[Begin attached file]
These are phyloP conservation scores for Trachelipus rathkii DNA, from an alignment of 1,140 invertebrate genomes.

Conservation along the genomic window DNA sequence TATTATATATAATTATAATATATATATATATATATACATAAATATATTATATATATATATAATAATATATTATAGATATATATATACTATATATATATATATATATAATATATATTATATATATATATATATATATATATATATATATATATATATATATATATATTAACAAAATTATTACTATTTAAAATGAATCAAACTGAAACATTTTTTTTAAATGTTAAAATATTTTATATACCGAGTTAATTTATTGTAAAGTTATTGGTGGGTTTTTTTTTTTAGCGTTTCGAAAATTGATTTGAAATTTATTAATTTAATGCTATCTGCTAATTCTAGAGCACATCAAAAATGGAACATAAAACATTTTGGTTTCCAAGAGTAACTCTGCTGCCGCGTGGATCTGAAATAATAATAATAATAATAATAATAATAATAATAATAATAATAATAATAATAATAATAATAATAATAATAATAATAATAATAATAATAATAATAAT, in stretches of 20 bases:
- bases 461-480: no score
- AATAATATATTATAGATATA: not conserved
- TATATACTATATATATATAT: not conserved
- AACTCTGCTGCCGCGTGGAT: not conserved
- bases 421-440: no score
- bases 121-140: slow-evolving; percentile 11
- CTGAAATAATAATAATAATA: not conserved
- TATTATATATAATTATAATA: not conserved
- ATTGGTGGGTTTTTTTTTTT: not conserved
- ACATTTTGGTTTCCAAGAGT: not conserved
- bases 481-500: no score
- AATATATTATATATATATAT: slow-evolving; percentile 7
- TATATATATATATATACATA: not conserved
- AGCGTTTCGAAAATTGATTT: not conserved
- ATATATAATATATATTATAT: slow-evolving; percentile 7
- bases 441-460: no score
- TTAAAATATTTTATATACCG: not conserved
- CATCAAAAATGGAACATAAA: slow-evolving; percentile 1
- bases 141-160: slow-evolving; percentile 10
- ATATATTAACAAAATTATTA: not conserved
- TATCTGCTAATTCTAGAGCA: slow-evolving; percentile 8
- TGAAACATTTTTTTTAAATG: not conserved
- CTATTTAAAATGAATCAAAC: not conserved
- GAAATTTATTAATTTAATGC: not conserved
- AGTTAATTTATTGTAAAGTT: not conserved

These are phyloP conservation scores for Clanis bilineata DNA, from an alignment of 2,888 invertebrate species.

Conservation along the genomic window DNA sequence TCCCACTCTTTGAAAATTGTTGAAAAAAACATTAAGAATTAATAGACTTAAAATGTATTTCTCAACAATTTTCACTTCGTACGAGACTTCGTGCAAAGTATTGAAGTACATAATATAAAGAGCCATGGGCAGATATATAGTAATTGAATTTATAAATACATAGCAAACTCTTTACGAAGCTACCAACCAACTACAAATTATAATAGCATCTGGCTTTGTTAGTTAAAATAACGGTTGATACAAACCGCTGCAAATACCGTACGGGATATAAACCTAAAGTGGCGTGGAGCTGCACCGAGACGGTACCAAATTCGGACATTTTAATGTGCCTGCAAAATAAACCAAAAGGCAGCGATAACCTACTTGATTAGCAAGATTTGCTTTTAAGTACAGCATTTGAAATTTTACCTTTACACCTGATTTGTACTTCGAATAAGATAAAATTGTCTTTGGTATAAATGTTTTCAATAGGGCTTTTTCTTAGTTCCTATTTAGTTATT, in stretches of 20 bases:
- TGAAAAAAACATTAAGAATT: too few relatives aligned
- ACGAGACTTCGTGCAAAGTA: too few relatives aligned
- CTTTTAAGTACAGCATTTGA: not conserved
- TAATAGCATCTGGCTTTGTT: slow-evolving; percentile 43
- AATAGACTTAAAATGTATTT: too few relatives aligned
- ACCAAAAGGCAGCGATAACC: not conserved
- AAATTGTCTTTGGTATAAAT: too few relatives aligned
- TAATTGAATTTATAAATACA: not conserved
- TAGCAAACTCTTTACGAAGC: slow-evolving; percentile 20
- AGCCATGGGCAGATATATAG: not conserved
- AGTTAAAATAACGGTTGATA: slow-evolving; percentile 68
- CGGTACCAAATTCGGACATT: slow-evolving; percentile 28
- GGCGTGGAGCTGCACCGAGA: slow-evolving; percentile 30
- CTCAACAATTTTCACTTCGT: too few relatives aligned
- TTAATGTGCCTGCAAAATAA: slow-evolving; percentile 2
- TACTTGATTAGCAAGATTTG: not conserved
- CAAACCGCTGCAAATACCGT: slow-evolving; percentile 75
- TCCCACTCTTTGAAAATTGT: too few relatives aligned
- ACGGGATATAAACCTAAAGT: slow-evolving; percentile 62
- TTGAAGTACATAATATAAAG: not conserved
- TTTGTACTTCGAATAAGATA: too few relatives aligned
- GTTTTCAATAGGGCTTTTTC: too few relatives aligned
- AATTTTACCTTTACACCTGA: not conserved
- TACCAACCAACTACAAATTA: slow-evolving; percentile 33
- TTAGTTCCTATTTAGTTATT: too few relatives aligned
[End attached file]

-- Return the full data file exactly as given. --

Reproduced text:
These are phyloP conservation scores for Trachelipus rathkii DNA, from an alignment of 1,140 invertebrate genomes.

Conservation along the genomic window DNA sequence TATTATATATAATTATAATATATATATATATATATACATAAATATATTATATATATATATAATAATATATTATAGATATATATATACTATATATATATATATATATAATATATATTATATATATATATATATATATATATATATATATATATATATATATATATATTAACAAAATTATTACTATTTAAAATGAATCAAACTGAAACATTTTTTTTAAATGTTAAAATATTTTATATACCGAGTTAATTTATTGTAAAGTTATTGGTGGGTTTTTTTTTTTAGCGTTTCGAAAATTGATTTGAAATTTATTAATTTAATGCTATCTGCTAATTCTAGAGCACATCAAAAATGGAACATAAAACATTTTGGTTTCCAAGAGTAACTCTGCTGCCGCGTGGATCTGAAATAATAATAATAATAATAATAATAATAATAATAATAATAATAATAATAATAATAATAATAATAATAATAATAATAATAATAATAATAATAATAAT, in stretches of 20 bases:
- bases 461-480: no score
- AATAATATATTATAGATATA: not conserved
- TATATACTATATATATATAT: not conserved
- AACTCTGCTGCCGCGTGGAT: not conserved
- bases 421-440: no score
- bases 121-140: slow-evolving; percentile 11
- CTGAAATAATAATAATAATA: not conserved
- TATTATATATAATTATAATA: not conserved
- ATTGGTGGGTTTTTTTTTTT: not conserved
- ACATTTTGGTTTCCAAGAGT: not conserved
- bases 481-500: no score
- AATATATTATATATATATAT: slow-evolving; percentile 7
- TATATATATATATATACATA: not conserved
- AGCGTTTCGAAAATTGATTT: not conserved
- ATATATAATATATATTATAT: slow-evolving; percentile 7
- bases 441-460: no score
- TTAAAATATTTTATATACCG: not conserved
- CATCAAAAATGGAACATAAA: slow-evolving; percentile 1
- bases 141-160: slow-evolving; percentile 10
- ATATATTAACAAAATTATTA: not conserved
- TATCTGCTAATTCTAGAGCA: slow-evolving; percentile 8
- TGAAACATTTTTTTTAAATG: not conserved
- CTATTTAAAATGAATCAAAC: not conserved
- GAAATTTATTAATTTAATGC: not conserved
- AGTTAATTTATTGTAAAGTT: not conserved

These are phyloP conservation scores for Clanis bilineata DNA, from an alignment of 2,888 invertebrate species.

Conservation along the genomic window DNA sequence TCCCACTCTTTGAAAATTGTTGAAAAAAACATTAAGAATTAATAGACTTAAAATGTATTTCTCAACAATTTTCACTTCGTACGAGACTTCGTGCAAAGTATTGAAGTACATAATATAAAGAGCCATGGGCAGATATATAGTAATTGAATTTATAAATACATAGCAAACTCTTTACGAAGCTACCAACCAACTACAAATTATAATAGCATCTGGCTTTGTTAGTTAAAATAACGGTTGATACAAACCGCTGCAAATACCGTACGGGATATAAACCTAAAGTGGCGTGGAGCTGCACCGAGACGGTACCAAATTCGGACATTTTAATGTGCCTGCAAAATAAACCAAAAGGCAGCGATAACCTACTTGATTAGCAAGATTTGCTTTTAAGTACAGCATTTGAAATTTTACCTTTACACCTGATTTGTACTTCGAATAAGATAAAATTGTCTTTGGTATAAATGTTTTCAATAGGGCTTTTTCTTAGTTCCTATTTAGTTATT, in stretches of 20 bases:
- TGAAAAAAACATTAAGAATT: too few relatives aligned
- ACGAGACTTCGTGCAAAGTA: too few relatives aligned
- CTTTTAAGTACAGCATTTGA: not conserved
- TAATAGCATCTGGCTTTGTT: slow-evolving; percentile 43
- AATAGACTTAAAATGTATTT: too few relatives aligned
- ACCAAAAGGCAGCGATAACC: not conserved
- AAATTGTCTTTGGTATAAAT: too few relatives aligned
- TAATTGAATTTATAAATACA: not conserved
- TAGCAAACTCTTTACGAAGC: slow-evolving; percentile 20
- AGCCATGGGCAGATATATAG: not conserved
- AGTTAAAATAACGGTTGATA: slow-evolving; percentile 68
- CGGTACCAAATTCGGACATT: slow-evolving; percentile 28
- GGCGTGGAGCTGCACCGAGA: slow-evolving; percentile 30
- CTCAACAATTTTCACTTCGT: too few relatives aligned
- TTAATGTGCCTGCAAAATAA: slow-evolving; percentile 2
- TACTTGATTAGCAAGATTTG: not conserved
- CAAACCGCTGCAAATACCGT: slow-evolving; percentile 75
- TCCCACTCTTTGAAAATTGT: too few relatives aligned
- ACGGGATATAAACCTAAAGT: slow-evolving; percentile 62
- TTGAAGTACATAATATAAAG: not conserved
- TTTGTACTTCGAATAAGATA: too few relatives aligned
- GTTTTCAATAGGGCTTTTTC: too few relatives aligned
- AATTTTACCTTTACACCTGA: not conserved
- TACCAACCAACTACAAATTA: slow-evolving; percentile 33
- TTAGTTCCTATTTAGTTATT: too few relatives aligned